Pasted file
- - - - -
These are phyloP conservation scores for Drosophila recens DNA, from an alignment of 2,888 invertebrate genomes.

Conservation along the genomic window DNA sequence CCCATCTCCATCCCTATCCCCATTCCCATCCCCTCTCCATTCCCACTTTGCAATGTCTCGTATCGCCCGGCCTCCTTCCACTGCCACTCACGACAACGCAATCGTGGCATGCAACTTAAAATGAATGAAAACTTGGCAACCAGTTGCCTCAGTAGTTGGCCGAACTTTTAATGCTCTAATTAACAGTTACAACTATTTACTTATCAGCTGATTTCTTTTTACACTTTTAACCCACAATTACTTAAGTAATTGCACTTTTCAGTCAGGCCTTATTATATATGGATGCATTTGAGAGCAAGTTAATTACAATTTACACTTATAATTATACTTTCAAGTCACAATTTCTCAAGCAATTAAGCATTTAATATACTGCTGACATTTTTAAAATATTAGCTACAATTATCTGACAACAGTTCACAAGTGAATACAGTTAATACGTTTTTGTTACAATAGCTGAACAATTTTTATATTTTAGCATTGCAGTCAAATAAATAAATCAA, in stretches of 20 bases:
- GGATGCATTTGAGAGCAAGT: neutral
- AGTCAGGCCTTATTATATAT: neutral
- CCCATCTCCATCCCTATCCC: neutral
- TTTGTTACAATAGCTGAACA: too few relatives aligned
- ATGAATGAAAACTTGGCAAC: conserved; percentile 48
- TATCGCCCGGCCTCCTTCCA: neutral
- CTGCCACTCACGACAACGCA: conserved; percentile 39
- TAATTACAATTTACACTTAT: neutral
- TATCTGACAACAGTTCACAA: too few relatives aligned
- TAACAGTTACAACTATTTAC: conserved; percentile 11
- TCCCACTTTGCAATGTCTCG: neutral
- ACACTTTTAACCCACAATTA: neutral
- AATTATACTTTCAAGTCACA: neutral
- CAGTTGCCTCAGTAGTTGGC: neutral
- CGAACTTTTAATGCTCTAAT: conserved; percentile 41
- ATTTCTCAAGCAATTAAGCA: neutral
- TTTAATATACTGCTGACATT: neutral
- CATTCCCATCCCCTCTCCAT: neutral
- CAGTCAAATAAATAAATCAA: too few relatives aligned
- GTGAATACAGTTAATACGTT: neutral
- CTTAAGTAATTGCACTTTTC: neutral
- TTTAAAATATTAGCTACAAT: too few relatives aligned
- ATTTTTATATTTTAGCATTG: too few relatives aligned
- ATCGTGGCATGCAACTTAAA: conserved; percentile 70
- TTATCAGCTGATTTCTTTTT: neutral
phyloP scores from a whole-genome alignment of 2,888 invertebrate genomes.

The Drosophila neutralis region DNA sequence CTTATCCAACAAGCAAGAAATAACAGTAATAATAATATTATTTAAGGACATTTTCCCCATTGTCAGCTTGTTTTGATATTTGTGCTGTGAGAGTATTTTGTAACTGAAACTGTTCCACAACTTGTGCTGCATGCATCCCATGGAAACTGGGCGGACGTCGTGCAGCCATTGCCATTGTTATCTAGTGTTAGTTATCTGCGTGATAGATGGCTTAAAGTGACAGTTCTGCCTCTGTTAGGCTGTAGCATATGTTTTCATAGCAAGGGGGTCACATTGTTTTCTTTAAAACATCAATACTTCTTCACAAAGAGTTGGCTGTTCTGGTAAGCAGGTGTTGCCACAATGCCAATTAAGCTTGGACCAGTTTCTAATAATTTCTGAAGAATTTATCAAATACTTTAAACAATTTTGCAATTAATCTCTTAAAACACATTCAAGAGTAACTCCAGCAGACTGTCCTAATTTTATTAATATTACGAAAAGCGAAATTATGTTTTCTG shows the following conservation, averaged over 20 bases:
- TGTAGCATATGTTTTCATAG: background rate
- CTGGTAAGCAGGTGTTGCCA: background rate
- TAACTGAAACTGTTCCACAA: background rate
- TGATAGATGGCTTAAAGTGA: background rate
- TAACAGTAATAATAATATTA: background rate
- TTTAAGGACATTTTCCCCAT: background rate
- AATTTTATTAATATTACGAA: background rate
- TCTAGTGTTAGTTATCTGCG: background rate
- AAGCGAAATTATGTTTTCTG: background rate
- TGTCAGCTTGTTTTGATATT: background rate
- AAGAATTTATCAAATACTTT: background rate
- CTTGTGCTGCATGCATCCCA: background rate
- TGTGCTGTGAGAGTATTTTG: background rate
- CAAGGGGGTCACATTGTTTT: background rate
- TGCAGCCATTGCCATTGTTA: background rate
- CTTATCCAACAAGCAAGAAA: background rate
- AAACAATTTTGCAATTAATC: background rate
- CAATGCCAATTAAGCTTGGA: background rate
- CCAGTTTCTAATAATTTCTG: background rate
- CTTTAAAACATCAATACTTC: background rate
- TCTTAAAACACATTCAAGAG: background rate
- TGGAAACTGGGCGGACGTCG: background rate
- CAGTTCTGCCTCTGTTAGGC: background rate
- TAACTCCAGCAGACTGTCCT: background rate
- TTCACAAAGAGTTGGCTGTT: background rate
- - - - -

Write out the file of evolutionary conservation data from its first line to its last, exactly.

These are phyloP conservation scores for Drosophila recens DNA, from an alignment of 2,888 invertebrate genomes.

Conservation along the genomic window DNA sequence CCCATCTCCATCCCTATCCCCATTCCCATCCCCTCTCCATTCCCACTTTGCAATGTCTCGTATCGCCCGGCCTCCTTCCACTGCCACTCACGACAACGCAATCGTGGCATGCAACTTAAAATGAATGAAAACTTGGCAACCAGTTGCCTCAGTAGTTGGCCGAACTTTTAATGCTCTAATTAACAGTTACAACTATTTACTTATCAGCTGATTTCTTTTTACACTTTTAACCCACAATTACTTAAGTAATTGCACTTTTCAGTCAGGCCTTATTATATATGGATGCATTTGAGAGCAAGTTAATTACAATTTACACTTATAATTATACTTTCAAGTCACAATTTCTCAAGCAATTAAGCATTTAATATACTGCTGACATTTTTAAAATATTAGCTACAATTATCTGACAACAGTTCACAAGTGAATACAGTTAATACGTTTTTGTTACAATAGCTGAACAATTTTTATATTTTAGCATTGCAGTCAAATAAATAAATCAA, in stretches of 20 bases:
- GGATGCATTTGAGAGCAAGT: neutral
- AGTCAGGCCTTATTATATAT: neutral
- CCCATCTCCATCCCTATCCC: neutral
- TTTGTTACAATAGCTGAACA: too few relatives aligned
- ATGAATGAAAACTTGGCAAC: conserved; percentile 48
- TATCGCCCGGCCTCCTTCCA: neutral
- CTGCCACTCACGACAACGCA: conserved; percentile 39
- TAATTACAATTTACACTTAT: neutral
- TATCTGACAACAGTTCACAA: too few relatives aligned
- TAACAGTTACAACTATTTAC: conserved; percentile 11
- TCCCACTTTGCAATGTCTCG: neutral
- ACACTTTTAACCCACAATTA: neutral
- AATTATACTTTCAAGTCACA: neutral
- CAGTTGCCTCAGTAGTTGGC: neutral
- CGAACTTTTAATGCTCTAAT: conserved; percentile 41
- ATTTCTCAAGCAATTAAGCA: neutral
- TTTAATATACTGCTGACATT: neutral
- CATTCCCATCCCCTCTCCAT: neutral
- CAGTCAAATAAATAAATCAA: too few relatives aligned
- GTGAATACAGTTAATACGTT: neutral
- CTTAAGTAATTGCACTTTTC: neutral
- TTTAAAATATTAGCTACAAT: too few relatives aligned
- ATTTTTATATTTTAGCATTG: too few relatives aligned
- ATCGTGGCATGCAACTTAAA: conserved; percentile 70
- TTATCAGCTGATTTCTTTTT: neutral
phyloP scores from a whole-genome alignment of 2,888 invertebrate genomes.

The Drosophila neutralis region DNA sequence CTTATCCAACAAGCAAGAAATAACAGTAATAATAATATTATTTAAGGACATTTTCCCCATTGTCAGCTTGTTTTGATATTTGTGCTGTGAGAGTATTTTGTAACTGAAACTGTTCCACAACTTGTGCTGCATGCATCCCATGGAAACTGGGCGGACGTCGTGCAGCCATTGCCATTGTTATCTAGTGTTAGTTATCTGCGTGATAGATGGCTTAAAGTGACAGTTCTGCCTCTGTTAGGCTGTAGCATATGTTTTCATAGCAAGGGGGTCACATTGTTTTCTTTAAAACATCAATACTTCTTCACAAAGAGTTGGCTGTTCTGGTAAGCAGGTGTTGCCACAATGCCAATTAAGCTTGGACCAGTTTCTAATAATTTCTGAAGAATTTATCAAATACTTTAAACAATTTTGCAATTAATCTCTTAAAACACATTCAAGAGTAACTCCAGCAGACTGTCCTAATTTTATTAATATTACGAAAAGCGAAATTATGTTTTCTG shows the following conservation, averaged over 20 bases:
- TGTAGCATATGTTTTCATAG: background rate
- CTGGTAAGCAGGTGTTGCCA: background rate
- TAACTGAAACTGTTCCACAA: background rate
- TGATAGATGGCTTAAAGTGA: background rate
- TAACAGTAATAATAATATTA: background rate
- TTTAAGGACATTTTCCCCAT: background rate
- AATTTTATTAATATTACGAA: background rate
- TCTAGTGTTAGTTATCTGCG: background rate
- AAGCGAAATTATGTTTTCTG: background rate
- TGTCAGCTTGTTTTGATATT: background rate
- AAGAATTTATCAAATACTTT: background rate
- CTTGTGCTGCATGCATCCCA: background rate
- TGTGCTGTGAGAGTATTTTG: background rate
- CAAGGGGGTCACATTGTTTT: background rate
- TGCAGCCATTGCCATTGTTA: background rate
- CTTATCCAACAAGCAAGAAA: background rate
- AAACAATTTTGCAATTAATC: background rate
- CAATGCCAATTAAGCTTGGA: background rate
- CCAGTTTCTAATAATTTCTG: background rate
- CTTTAAAACATCAATACTTC: background rate
- TCTTAAAACACATTCAAGAG: background rate
- TGGAAACTGGGCGGACGTCG: background rate
- CAGTTCTGCCTCTGTTAGGC: background rate
- TAACTCCAGCAGACTGTCCT: background rate
- TTCACAAAGAGTTGGCTGTT: background rate